- Global inflation remains low and several countries are grappling with outright deflation.
- The United States is no exception to the current disinflationary trend, but many of the traditional drivers of US inflation could soon be primed for a rebound.
- High inflation in the United States is definitely not our baseline scenario, but diversification is essential to address the ever-changing risks and opportunities that exist across the global capital markets, including the possible pick-up in inflation.
When many commentators and investors show a high conviction about something, it is perhaps a good time to explore how things could move in the opposite direction. After several trillions of quantitative easing (QE) from the major global central banks, and with trillions of QE likely ahead, the consensus appears spooked by the specter of global disinflation and deflation. The possibility of a higher inflation scenario seems to have fallen completely off the radar. Nearly six years into the recovery from the Great Recession, growth in the United States is now above-trend, while global growth remains subpar and disinflationary pressures exist across the developed world. Inflation remains well below 2% in most developed economies, with the exception of Japan; although if the consumption tax increase introduced there last year were stripped out, inflation would be below 2%. While deflation concerns have been persistent in the Eurozone, even in the United States there is a lot of uneasiness, with inflation and inflation expectations softening (though they have been improving since January).
Inflation in Most Developed Markets is Below 2%
Source: Bloomberg, as of January 31, 2015.
U.S. 5 & 10 Year Breakevens* & Core Consumer Price Index (CPI YoY)
Source: Bloomberg, as of March 17, 2015. *Note: Breakeven inflation is the difference between the nominal yield on a fixed-rate investment and the real yield (fixed spread) on an inflation-linked investment of similar maturity and credit quality.
Source: Bloomberg, as of March 31, 2015.
In 2008 as the US economy entered the Great Recession, the US Federal Reserve (Fed) cut rates aggressively, implemented a series of facilities to insure liquidity to banks and financial markets, and introduced the first round of QE. Today the size of the Fed’s balance sheet has reached about $4.51 trillion, more than quadrupling since the beginning of the Great Recession. The monetary policies adopted by the Fed since the crisis have been unorthodox and unprecedented. At the outset, and for some time during this monetary experiment, many commentators and investors believed high inflation and dollar debasement would be the eventual cost of the Fed’s aggressive balance sheet expansion. However, a very slow pace of recovery, uncertainty around the economic outlook, the health of the financial sector and the eruption of the Eurozone crisis ensured those concerns never made it into market pricing action.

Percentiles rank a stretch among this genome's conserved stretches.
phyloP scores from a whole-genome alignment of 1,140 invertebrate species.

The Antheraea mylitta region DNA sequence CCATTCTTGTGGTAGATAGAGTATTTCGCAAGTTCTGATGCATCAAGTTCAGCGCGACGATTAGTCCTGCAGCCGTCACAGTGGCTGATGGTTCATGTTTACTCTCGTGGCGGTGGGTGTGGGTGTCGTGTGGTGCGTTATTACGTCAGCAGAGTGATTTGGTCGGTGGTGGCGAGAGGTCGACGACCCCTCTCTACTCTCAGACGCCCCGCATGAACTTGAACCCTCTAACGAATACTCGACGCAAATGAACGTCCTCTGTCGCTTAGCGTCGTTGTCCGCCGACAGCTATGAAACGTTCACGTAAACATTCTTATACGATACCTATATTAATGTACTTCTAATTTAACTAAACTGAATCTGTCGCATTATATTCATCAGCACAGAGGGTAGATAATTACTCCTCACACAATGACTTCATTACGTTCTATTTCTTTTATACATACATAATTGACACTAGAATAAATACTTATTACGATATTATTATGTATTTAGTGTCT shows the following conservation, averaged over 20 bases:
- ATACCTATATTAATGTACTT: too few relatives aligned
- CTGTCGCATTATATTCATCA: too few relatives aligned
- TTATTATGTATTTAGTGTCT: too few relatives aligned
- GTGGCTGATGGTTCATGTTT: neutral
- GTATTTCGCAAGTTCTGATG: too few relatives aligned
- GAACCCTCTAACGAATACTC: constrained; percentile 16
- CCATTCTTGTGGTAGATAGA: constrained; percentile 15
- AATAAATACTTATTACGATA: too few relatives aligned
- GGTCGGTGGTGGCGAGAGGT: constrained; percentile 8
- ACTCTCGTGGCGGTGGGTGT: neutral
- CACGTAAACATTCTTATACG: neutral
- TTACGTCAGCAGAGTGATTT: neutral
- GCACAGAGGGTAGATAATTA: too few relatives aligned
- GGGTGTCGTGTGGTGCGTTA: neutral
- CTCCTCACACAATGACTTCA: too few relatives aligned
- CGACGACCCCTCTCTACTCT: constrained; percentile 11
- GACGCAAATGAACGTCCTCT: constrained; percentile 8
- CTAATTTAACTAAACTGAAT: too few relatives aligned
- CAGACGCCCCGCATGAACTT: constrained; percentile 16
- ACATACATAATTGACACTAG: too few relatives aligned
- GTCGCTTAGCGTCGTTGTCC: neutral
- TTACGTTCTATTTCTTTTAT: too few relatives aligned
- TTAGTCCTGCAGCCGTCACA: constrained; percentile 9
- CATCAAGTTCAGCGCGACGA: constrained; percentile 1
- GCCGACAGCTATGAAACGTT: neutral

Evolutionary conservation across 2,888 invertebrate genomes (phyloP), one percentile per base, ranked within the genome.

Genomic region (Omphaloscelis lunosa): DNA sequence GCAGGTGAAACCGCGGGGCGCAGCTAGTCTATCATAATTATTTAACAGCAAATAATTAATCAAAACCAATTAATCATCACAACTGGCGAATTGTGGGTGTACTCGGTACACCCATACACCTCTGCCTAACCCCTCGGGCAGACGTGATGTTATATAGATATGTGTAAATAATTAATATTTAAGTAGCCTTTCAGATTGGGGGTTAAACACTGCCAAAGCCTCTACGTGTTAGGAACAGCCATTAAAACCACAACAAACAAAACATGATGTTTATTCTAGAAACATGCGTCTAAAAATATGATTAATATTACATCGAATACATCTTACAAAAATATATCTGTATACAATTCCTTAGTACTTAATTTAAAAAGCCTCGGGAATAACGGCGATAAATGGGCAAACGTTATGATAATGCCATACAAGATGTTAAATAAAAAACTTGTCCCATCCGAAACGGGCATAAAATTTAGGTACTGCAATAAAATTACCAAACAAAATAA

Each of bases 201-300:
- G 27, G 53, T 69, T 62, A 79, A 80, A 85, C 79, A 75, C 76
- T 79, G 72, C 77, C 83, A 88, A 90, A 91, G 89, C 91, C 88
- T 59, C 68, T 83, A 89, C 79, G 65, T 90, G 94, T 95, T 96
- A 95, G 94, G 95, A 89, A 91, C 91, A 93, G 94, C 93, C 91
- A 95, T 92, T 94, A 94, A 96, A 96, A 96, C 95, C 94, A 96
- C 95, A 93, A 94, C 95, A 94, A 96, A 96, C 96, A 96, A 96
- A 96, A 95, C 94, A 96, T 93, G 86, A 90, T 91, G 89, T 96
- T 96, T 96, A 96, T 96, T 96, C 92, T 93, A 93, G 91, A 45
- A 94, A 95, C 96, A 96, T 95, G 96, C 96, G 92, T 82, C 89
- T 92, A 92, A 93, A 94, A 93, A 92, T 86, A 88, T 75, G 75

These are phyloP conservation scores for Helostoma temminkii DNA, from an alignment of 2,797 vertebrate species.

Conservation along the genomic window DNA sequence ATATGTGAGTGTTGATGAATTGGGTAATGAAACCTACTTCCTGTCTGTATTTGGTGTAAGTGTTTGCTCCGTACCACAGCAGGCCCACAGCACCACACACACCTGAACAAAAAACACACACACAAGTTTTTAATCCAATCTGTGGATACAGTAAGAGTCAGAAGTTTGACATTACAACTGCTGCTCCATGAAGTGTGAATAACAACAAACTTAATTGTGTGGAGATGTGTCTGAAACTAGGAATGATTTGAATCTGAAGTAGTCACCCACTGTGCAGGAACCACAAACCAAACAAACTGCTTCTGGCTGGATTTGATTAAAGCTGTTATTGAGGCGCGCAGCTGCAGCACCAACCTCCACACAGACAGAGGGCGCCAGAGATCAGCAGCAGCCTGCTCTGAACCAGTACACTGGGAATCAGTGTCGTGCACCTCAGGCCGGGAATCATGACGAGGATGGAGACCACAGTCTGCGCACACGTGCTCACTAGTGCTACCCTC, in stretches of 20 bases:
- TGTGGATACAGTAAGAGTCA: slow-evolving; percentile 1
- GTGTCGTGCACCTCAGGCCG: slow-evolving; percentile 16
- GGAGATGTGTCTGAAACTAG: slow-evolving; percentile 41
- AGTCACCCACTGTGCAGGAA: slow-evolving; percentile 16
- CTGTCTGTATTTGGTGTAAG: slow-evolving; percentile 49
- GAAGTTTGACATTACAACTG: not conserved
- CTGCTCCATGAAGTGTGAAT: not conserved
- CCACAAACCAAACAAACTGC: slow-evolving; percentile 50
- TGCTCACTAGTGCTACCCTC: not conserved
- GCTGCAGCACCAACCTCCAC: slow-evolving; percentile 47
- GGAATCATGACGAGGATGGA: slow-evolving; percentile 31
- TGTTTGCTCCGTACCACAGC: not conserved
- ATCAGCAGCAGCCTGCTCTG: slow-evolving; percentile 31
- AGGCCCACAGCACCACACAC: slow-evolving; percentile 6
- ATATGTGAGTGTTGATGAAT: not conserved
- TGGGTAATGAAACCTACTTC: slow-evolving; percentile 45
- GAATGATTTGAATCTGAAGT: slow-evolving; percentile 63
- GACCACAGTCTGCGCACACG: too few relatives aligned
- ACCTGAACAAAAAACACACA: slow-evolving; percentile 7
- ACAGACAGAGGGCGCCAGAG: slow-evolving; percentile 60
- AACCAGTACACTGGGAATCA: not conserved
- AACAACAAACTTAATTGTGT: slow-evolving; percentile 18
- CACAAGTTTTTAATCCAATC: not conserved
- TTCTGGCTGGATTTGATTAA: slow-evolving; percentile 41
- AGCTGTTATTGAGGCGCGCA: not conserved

Even though the US monetary base expanded, the negative outlook created by the financial crisis caused the money multiplier—also known as the “velocity” of money—to collapse. The liquidity injected into the system did not translate into credit expansion (lending), which is a fundamental driver of inflation.
Total Fed Assets and Velocity of Money
Source: FactSet, Federal Reserve. Monetary base as of 2/20/15. M2 to Monetary base ratio as of 2/13/2015.
Fast forward to today: the overwhelming consensus is that high inflation is not even remotely on the horizon and if anything, economies like Europe and Japan are flirting with deflation. Both the European Central Bank (ECB) and the Bank of Japan (BoJ) are maintaining ultra-easy monetary policies and remain in balance sheet expansion mode. In particular, the BoJ is purchasing assets at the same rate as the Fed was in an economy that is less than a third of the size as measured by nominal gross domestic product (GDP) levels. The ECB just launched an open-ended QE program which could likely be the largest the world has ever seen in terms of purchases of government bonds as a percentage of issuance.
With consensus now firmly in the no inflation camp, should we be worried about an inflation comeback? To clarify, we are not worried about inflation in the near-term, even with such elevated central bank balance sheets. But while an inflation scenario is not a high probability, we believe investors can be prepared for such a scenario through broad global diversification.
What could trigger higher inflation?
First, we need to make an important distinction between ‘bad’ and ‘good’ inflation. Think of bad inflation as inflation generated when supply cannot keep up with demand. That is sometimes the case for commodities, when supply shocks come courtesy of geopolitical events or weather. Inflation generated by supply shocks is bad as it does not necessarily accompany strengthening economic growth. On the other hand, a scenario in which economic activity accelerates to the point that aggregate demand is stronger than supply, can result in good inflation as it is often accompanied by an increase in income or household wealth. That is also the kind of inflation that central banks can attempt to tackle in their efforts to maintain price stability by tightening monetary policy conditions. Generally this has the effect of taming aggregate demand and can result in an increase in supply and an increase in economic activity overall.